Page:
Chi-Raq opens Dec. 4
In a recent phone interview, Parris says she was inspired in her portrayal by women like Leymah Gbowee, Assata Shakur and Nina Simone. Chicago’s South Side has been under siege with more casualties than the War in Iraq. These brave women see that if Chicago is allowed to go under, it will not be the last American city to topple. Its perpetrators are infected with what Dr. Joseph Marshall (Alive and Free), calls a disease or sickness plaguing black communities everywhere. What has happened to a people who do not see its humanity reflected in each others faces?
Both Teyonah Parris and Nick Cannon, Parris as Lysistrata and Cannon as Chi-Raq, a rap artist who wages war, show through their contentious relationship how individuals can change. Both on a precipice swinging oppositional to peace, the two actors evolve as life affirming values merge and dissolve.
Perhaps what Priestess Lysistrata, (whose name means “desolving armies,”) does well is remove the irreligious aspect of sex from praxis. All of a sudden when the boys can no longer get a “piece” without “peace,” perhaps what emerges is Oshun, the Yoruba warrior goddess of love, who demands respect. Sex is no longer trivialized when life becomes, once again, sacred.
So as Lysistrata moves from enjoying the bling to examining the systems that make her lifestyle possible, she steps not out, but literally into the line of fire as a leader of the women. Change, atonement and hope emerge, something audiences can take away from “Chi-Raq,” the film, experience.
After two powerful interviews with lead actors, Cannon and Parris, I am still just extrapolating, as I have not seen the film, only read a review, and watched multiple interviews with the director, Spike Lee. Yet I have seen staged performances of the work here with the African American Shakespeare Company in San Francisco. Its production directed by the stunning and brilliant director, Rhodessa Jones, director also of the Medea Project, Theatre for Incarcerated Women. Another production was at Contra Costa College in its theatre department. It was set in the present and used multimedia, and original music.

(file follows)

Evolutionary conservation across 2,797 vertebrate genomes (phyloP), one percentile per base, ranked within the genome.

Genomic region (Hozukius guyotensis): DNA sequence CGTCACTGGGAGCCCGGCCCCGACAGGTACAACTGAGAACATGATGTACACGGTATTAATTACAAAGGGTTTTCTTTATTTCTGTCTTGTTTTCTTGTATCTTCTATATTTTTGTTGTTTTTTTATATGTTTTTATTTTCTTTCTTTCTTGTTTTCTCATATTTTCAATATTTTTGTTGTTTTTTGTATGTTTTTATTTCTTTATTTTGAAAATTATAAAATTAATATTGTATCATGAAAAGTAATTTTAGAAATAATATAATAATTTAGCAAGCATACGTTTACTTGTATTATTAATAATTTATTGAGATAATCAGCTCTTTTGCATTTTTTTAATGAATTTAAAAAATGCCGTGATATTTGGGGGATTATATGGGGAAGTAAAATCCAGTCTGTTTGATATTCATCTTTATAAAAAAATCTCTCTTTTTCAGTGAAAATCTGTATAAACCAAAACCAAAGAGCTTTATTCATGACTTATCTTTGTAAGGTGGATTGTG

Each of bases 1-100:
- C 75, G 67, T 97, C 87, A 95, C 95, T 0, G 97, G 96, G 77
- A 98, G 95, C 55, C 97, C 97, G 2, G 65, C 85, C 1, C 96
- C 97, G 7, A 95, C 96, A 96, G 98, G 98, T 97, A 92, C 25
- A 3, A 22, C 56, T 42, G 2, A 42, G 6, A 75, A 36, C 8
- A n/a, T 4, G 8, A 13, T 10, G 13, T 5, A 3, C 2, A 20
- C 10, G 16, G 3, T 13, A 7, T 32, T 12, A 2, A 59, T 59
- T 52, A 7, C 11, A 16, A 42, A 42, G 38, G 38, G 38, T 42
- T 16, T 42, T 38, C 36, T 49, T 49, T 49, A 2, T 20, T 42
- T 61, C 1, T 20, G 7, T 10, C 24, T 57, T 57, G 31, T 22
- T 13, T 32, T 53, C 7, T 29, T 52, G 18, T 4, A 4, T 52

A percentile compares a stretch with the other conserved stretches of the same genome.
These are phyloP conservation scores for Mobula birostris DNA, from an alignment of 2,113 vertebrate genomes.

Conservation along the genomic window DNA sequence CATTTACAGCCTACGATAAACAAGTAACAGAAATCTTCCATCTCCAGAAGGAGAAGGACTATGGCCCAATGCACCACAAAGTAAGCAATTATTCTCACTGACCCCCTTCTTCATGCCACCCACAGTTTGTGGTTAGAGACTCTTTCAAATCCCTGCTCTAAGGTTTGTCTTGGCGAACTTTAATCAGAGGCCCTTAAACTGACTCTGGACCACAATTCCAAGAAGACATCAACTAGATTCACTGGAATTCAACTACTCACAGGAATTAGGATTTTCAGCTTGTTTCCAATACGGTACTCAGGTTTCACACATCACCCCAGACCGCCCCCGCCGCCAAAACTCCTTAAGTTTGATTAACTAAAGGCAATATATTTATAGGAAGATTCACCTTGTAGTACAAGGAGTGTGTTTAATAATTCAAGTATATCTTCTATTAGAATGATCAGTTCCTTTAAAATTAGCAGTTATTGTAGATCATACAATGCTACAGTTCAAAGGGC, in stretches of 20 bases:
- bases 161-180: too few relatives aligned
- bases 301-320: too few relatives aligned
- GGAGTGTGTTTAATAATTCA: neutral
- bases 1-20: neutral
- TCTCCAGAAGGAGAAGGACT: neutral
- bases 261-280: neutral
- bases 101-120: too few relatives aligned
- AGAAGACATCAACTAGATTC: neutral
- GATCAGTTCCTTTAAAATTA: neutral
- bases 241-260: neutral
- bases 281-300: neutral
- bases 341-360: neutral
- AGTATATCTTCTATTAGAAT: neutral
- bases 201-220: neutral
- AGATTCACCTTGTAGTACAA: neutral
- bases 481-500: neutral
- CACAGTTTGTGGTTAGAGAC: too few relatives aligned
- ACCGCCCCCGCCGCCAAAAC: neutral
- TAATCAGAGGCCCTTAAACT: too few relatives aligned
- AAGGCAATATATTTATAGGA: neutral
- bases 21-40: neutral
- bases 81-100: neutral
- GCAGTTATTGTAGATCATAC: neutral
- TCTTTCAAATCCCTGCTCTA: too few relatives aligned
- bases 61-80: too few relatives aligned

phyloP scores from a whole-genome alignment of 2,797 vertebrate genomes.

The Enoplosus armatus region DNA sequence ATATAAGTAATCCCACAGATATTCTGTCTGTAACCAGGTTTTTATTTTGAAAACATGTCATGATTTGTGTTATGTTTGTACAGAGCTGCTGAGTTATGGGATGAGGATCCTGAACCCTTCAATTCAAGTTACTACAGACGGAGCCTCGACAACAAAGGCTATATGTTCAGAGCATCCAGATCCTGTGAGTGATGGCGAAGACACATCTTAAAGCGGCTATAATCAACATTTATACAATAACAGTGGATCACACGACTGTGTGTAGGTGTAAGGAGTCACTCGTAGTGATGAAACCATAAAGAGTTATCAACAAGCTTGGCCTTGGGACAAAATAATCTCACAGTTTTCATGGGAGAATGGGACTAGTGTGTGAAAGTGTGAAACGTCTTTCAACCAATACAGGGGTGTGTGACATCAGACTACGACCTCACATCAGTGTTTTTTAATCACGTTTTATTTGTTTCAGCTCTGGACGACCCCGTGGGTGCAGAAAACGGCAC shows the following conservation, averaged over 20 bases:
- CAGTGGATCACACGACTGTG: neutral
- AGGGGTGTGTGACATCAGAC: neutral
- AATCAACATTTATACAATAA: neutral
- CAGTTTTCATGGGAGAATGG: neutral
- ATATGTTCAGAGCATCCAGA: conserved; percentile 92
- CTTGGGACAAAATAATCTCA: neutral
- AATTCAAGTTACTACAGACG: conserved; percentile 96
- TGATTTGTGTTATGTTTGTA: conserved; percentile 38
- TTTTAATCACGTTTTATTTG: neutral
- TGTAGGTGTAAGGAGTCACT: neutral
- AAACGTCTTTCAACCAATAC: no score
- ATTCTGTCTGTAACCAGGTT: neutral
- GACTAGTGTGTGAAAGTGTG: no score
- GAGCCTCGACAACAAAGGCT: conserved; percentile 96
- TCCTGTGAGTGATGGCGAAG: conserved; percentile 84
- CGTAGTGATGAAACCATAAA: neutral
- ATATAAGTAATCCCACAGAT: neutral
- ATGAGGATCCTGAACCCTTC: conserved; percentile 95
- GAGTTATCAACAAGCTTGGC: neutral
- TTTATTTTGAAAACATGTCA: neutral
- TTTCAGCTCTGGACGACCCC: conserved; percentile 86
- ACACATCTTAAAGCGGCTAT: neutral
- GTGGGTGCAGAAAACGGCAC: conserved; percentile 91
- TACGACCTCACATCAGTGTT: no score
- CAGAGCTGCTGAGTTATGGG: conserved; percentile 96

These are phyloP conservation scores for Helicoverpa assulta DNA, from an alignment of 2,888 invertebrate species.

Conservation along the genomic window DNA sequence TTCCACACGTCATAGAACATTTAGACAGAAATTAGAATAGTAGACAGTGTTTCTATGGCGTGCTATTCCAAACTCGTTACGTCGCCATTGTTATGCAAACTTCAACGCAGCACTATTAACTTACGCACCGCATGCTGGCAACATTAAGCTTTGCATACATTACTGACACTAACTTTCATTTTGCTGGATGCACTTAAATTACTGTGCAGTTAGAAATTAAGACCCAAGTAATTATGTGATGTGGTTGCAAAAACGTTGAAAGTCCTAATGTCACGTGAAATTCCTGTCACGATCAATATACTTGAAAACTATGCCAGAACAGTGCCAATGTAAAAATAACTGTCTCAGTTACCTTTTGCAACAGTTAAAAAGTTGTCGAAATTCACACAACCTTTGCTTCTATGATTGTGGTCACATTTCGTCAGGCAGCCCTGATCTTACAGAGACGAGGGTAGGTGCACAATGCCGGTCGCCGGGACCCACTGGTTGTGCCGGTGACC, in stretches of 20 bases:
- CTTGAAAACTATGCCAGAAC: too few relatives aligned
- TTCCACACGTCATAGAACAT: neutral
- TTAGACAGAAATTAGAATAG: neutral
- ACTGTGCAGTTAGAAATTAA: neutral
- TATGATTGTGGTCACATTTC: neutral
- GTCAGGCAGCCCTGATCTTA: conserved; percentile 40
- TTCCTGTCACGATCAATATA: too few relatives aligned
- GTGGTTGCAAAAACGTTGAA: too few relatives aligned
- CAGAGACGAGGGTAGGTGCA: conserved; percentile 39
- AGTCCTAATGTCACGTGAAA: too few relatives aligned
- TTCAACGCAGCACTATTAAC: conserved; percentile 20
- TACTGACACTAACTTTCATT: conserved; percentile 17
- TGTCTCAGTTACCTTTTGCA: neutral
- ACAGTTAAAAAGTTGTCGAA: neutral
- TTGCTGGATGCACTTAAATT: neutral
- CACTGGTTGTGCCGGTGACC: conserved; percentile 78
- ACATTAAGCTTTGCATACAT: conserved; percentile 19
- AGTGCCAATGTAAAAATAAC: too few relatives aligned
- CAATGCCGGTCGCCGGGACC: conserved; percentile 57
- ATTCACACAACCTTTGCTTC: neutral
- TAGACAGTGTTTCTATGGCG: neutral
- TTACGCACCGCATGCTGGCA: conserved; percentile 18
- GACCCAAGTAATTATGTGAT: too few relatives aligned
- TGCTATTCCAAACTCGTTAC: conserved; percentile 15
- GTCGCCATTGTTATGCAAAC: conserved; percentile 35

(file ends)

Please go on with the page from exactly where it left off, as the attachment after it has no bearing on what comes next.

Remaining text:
In “Chi-Raq,” Lysistrata takes her sex strike inspiration from Leyman Gbowee, the Nobel Laurette and Peace Activist, who with other Liberian women, ended the second civil war. America is a country founded on violence, its media a shameless marketplace for sex and violence, especially against women. Lee and co-writer, Kevin Willmott’s film, “Chi-Raq,” flips this so that audiences see a woman protagonist not just save her peoples, but also return to the men, who are also vital to the solution, their humanity. It's brilliant!
On the 20th Anniversary of the Million Man March, its leader, Min. Louis Farrakhan also a Chicagoan, not to mention our First Family, President Barack Hussain and Michelle Obama, the strategic release of “Chi-Raq” at this moment in this country’s history, pre-Paris attack, says much for director, Spike Lee’s ability to allow the muse, mixed with political and social urgency to dictate his steps whether this is “4 Little Girls,” “Get on the Bus,” “Malcolm X” or “When the Levees Broke.” “Chi-Raq” lifts the conversation to a national level in a way only recent Oscar awardee, Lee, can. The film has an all-star cast including: Jennifer Hudson, D.B. Sweeney, Harry Lennix, Steve Harris, Angela Bassett, John Cusack and Samuel L. Jackson.
This film, which is not for children (Rated X for strong sexual content including dialogue, nudity, language, some violence and drug use), shows how the women take the bull by its horns and bring it to its knees. Adults (and mature teens, 15+) need to see this film. With the war on black people raging unabated across the nation, the urgency cannot be stressed enough. “Chi-Raq” presents an option. This film can start a much needed conversation. The film opens Dec. 4 at the Metreon in San Francisco; the Elmwood in Berkeley; Camera 12; AMC Cupertino 16 and Eastridge Mall 15.